Training for victory

| Ben Tlougan | August 23, 2018 | 0 Comments
Runner training for marathon


Training and preparation: We all know these are needed for difficult tasks. The hardest part of running a marathon isn’t the actual marathon — it’s the hours, days, weeks and months of running that are required to prepare for it. If you try running a marathon without preparation, you will end up like the first guy who did it, and keel over dead.

But that’s a story for another time.

The Catholic Spirit recently published a number of stories on health and hard work. Over the last two months, this column has related to sports and overcoming challenges. In June, we learned about a nutritionist helping our seminarians and priests be healthier through diet and exercise, and earlier this month, we read about Father John Floeder, the weight-lifting priest. I’m continuing the theme.

St. Paul writes to Timothy, “I have fought the good fight, I have finished the race, I have kept the faith.” Why does Paul compare our life to a fight or a race? What he is trying to do is help us understand that like in a fight or a race, our spiritual fight and race also require training. You don’t sign up for a marathon, or even a 10K, and think you can sit on your couch all summer and then show up on race day and finish strong. You don’t join the Army and assume you will simply win on the day of battle. For both, you train — hard — for months or years.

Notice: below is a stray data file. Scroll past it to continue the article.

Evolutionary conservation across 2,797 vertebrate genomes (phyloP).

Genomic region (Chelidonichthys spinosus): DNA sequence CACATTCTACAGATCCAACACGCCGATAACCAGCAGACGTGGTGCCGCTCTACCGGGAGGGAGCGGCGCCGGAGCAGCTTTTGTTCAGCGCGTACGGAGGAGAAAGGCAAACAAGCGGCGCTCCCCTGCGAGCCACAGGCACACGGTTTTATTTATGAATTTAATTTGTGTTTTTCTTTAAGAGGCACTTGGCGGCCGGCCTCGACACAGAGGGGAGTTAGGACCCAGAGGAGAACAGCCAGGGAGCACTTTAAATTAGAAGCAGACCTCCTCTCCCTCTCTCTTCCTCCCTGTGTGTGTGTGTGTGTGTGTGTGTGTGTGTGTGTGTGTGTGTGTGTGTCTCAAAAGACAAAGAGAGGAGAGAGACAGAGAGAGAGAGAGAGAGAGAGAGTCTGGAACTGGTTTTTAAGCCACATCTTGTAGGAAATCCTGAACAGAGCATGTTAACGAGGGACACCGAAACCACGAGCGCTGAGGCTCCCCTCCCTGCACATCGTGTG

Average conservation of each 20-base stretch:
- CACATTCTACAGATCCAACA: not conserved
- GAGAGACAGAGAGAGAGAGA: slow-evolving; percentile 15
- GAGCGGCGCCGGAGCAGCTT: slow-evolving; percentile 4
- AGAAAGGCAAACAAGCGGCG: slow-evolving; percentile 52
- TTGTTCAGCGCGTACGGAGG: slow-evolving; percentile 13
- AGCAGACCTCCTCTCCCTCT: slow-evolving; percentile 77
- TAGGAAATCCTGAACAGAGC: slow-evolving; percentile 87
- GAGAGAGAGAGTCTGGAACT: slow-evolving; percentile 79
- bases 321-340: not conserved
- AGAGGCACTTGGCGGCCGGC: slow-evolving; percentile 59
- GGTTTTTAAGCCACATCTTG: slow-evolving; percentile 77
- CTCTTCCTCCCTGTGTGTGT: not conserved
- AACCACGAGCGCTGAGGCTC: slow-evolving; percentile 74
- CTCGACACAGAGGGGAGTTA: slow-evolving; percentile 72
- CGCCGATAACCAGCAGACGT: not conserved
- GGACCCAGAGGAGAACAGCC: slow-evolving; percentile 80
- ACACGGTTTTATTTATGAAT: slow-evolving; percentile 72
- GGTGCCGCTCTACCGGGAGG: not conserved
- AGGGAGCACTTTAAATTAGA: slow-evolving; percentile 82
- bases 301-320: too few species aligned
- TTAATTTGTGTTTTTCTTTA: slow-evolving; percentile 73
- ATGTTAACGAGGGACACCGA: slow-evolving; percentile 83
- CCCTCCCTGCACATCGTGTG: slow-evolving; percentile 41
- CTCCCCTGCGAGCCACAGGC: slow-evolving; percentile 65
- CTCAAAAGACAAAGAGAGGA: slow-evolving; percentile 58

For a marathon, you run six days a week, with those runs gradually lengthening until you’ve gotten close to the 26.2 miles you’ll need to run on race day. Meanwhile, you manage a specific diet to complement the training.

Likewise, for war, you train with your weapons, explore tactics and learn to operate on little to no sleep. You study your opponent to understand their tactics, and you train with cardio and conditioning — including carrying all your gear — to make sure you have the stamina to make it through the battle.

However, in our spiritual lives, we often think we can just go to Mass on Sundays and then we’ll be ready for whatever challenges come our way. Why is this? If you only run one day a week, it will not prepare you for the long grueling run on race day. You have to train daily.

Just like with physical training, spiritual training is a discipline that has not only to do with exercise, but also with what we consume. Our “exercises” are prayer, reconciliation, eucharistic adoration and theological study. Our “food” is the Mass and reading God’s Word. You need to eat more than once a week to survive physically, and the same is true spiritually.

For any discipline, we need a training plan. Daily practices could include prayer, Bible reading and a chapter of a good, faith-based book. Weekly practices could include daily Mass (at least once a week), Holy Hour and (should include) Sunday Mass. Monthly practices could include reconciliation.

I know some will say, “I don’t have time.” However, the truth is, we have time for what is important to us. At our judgment, do we want to say to God, “I would have worked to be stronger spiritually, but I didn’t have time?” Or do we want to let our discipline in our spiritual life speak for itself?

Don’t let another day go by wasting time on the computer, phone or TV that could have been spent strengthening your spirit.

Get up now, get moving. Rise and shine!

Tlougan is an Army combat veteran and the director of discipleship for youth, young adults and men at St. Hubert in Chanhassen. Learn about the archdiocese’s Catholic Watchmen initiative online or on Facebook.

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Category: Catholic Watchmen